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Google Consolidates AI-Building Teams Across Research and DeepMind

Google AI

Google is consolidating the teams that focus on building artificial intelligence (AI) models across Google Research and Google DeepMind

All this work will now be done within Google DeepMind, Sundar Pichai, CEO of Google and Alphabet, said in a note to employees posted on the company’s website Thursday (April 18).

Pichai said in the note that this move will “scale our capacity to deliver capable AI for our users, partners and customers.”

It will simplify development by concentrating compute-intensive model building in one place, establish single access points for those looking to take these models and build generative AI applications, and give Google Research a “clear and distinct” mandate to invest in three key areas: computing systems, foundational machine learning and algorithms, and applied science and society, according to the note.

This move comes a year after the company created Google DeepMind by bringing together Google Brain, DeepMind and other researchers focused on AI systems, per the note. This group developed the company’s Gemini models.

The letter also announced changes to the way Google’s Responsible AI teams work.

Those in Research have been moved to DeepMind, other responsibility teams have been moved to the central Trust and Safety team, and the company is increasing investment in testing AI-powered features for vulnerabilities, the note said.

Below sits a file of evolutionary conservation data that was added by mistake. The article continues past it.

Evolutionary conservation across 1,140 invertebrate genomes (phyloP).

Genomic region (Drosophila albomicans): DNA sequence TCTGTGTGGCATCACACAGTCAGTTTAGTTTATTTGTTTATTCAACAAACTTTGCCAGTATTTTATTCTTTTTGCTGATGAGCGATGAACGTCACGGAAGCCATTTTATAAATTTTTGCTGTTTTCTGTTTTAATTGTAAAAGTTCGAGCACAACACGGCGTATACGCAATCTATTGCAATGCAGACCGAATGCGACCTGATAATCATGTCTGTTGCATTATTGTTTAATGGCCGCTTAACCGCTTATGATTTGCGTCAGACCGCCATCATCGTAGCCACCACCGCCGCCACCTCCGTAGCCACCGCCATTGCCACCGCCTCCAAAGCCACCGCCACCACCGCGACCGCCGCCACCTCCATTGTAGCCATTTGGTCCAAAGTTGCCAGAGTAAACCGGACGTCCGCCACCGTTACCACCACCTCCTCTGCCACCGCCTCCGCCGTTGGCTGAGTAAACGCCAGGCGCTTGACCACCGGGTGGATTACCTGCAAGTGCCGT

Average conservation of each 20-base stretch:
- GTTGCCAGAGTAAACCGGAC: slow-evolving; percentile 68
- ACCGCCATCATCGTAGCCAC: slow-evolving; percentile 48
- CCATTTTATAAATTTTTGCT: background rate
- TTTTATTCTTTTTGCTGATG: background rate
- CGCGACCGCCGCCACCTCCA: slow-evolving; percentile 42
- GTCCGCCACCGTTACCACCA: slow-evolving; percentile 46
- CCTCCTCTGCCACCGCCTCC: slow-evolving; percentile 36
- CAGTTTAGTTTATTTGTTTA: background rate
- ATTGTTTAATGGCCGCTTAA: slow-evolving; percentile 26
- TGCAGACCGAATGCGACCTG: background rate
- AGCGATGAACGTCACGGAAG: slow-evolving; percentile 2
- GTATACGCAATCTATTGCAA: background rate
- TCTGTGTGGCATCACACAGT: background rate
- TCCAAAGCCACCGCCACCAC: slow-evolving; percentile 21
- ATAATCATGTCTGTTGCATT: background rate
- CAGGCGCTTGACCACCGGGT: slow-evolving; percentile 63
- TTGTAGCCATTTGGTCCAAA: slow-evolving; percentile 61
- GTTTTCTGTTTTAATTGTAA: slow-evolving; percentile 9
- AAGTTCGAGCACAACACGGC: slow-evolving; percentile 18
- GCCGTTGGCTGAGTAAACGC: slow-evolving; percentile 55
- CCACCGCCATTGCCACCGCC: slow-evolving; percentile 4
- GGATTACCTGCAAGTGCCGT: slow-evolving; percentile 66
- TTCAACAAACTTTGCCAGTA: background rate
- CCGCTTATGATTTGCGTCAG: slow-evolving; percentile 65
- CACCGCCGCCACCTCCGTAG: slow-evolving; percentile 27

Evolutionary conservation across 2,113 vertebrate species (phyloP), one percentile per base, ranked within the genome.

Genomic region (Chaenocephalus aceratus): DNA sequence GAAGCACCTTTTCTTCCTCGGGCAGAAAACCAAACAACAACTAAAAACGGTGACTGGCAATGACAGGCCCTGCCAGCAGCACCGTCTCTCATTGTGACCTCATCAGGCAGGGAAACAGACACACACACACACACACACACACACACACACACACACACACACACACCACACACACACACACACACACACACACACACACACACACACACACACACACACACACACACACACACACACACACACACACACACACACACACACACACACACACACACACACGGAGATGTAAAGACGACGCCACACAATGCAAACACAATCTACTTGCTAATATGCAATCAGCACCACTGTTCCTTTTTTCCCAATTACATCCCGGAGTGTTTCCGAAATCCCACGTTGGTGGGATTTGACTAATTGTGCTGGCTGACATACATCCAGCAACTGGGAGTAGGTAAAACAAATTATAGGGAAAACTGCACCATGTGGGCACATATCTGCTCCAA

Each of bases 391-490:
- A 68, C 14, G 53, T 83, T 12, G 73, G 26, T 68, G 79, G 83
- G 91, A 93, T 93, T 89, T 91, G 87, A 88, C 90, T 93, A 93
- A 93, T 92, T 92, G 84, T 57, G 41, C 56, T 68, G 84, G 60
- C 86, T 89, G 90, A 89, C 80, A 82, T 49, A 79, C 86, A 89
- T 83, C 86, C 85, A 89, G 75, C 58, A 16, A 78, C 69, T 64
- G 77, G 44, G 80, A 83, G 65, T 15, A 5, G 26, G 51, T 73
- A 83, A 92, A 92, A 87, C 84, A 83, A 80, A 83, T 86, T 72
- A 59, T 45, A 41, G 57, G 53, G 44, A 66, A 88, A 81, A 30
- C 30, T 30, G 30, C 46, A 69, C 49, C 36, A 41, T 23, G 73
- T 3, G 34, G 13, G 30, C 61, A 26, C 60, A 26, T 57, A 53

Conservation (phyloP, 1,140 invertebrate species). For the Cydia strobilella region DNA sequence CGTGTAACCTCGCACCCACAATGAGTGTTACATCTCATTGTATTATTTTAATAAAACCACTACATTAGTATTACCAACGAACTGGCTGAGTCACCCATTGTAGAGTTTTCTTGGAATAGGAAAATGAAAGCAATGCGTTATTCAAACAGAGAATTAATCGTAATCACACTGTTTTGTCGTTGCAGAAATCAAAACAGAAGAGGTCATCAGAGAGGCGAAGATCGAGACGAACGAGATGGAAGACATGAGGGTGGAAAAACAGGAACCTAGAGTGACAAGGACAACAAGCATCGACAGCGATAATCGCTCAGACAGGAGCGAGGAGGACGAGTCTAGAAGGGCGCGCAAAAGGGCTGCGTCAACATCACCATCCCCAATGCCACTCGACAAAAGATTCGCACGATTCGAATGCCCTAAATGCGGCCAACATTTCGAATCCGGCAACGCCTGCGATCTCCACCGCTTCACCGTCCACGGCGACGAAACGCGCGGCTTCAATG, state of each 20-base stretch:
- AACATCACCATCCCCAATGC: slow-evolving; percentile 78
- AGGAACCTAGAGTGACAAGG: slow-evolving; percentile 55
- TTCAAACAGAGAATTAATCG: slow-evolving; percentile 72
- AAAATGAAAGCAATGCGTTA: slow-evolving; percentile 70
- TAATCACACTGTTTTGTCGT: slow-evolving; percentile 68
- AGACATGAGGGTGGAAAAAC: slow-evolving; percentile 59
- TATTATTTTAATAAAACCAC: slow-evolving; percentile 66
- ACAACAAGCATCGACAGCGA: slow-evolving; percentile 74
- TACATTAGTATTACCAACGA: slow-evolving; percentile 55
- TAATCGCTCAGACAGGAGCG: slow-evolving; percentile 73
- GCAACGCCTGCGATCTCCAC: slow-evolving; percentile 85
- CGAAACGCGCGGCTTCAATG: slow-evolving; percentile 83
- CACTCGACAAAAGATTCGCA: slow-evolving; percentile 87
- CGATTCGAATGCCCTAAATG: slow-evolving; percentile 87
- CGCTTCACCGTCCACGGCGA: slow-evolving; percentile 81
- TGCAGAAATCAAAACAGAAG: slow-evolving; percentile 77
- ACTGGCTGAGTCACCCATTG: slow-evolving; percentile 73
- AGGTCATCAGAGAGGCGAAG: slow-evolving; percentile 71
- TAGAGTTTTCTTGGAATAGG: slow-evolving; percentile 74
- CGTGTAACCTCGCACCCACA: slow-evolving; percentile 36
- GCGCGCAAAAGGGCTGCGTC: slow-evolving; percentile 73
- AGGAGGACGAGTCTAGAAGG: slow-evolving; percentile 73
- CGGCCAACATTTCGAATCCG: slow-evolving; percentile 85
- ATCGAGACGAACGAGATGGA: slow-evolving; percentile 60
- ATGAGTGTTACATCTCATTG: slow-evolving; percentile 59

“These changes continue the work we’ve done over the past year to simplify our structure and improve velocity and execution — such as bringing together the Brain team in Google Research with teams in DeepMind, which helped accelerate our Gemini models; unifying our ML infrastructure and ML developer teams to enable faster decisions, smarter compute allocation and a better customer experience; and bringing our Search teams under one leader,” Pichai said in the note.

It was reported Tuesday (April 16) that Google’s spending on AI will surpass $100 billion.

When asked at a conference about reports that Google rivals Microsoft and OpenAI plan to spend $100 billion on an AI supercomputer known as “Stargate,” DeepMind CEO Demis Hassabis said: “We don’t talk about our specific numbers, but I think we’re investing more than that over time.”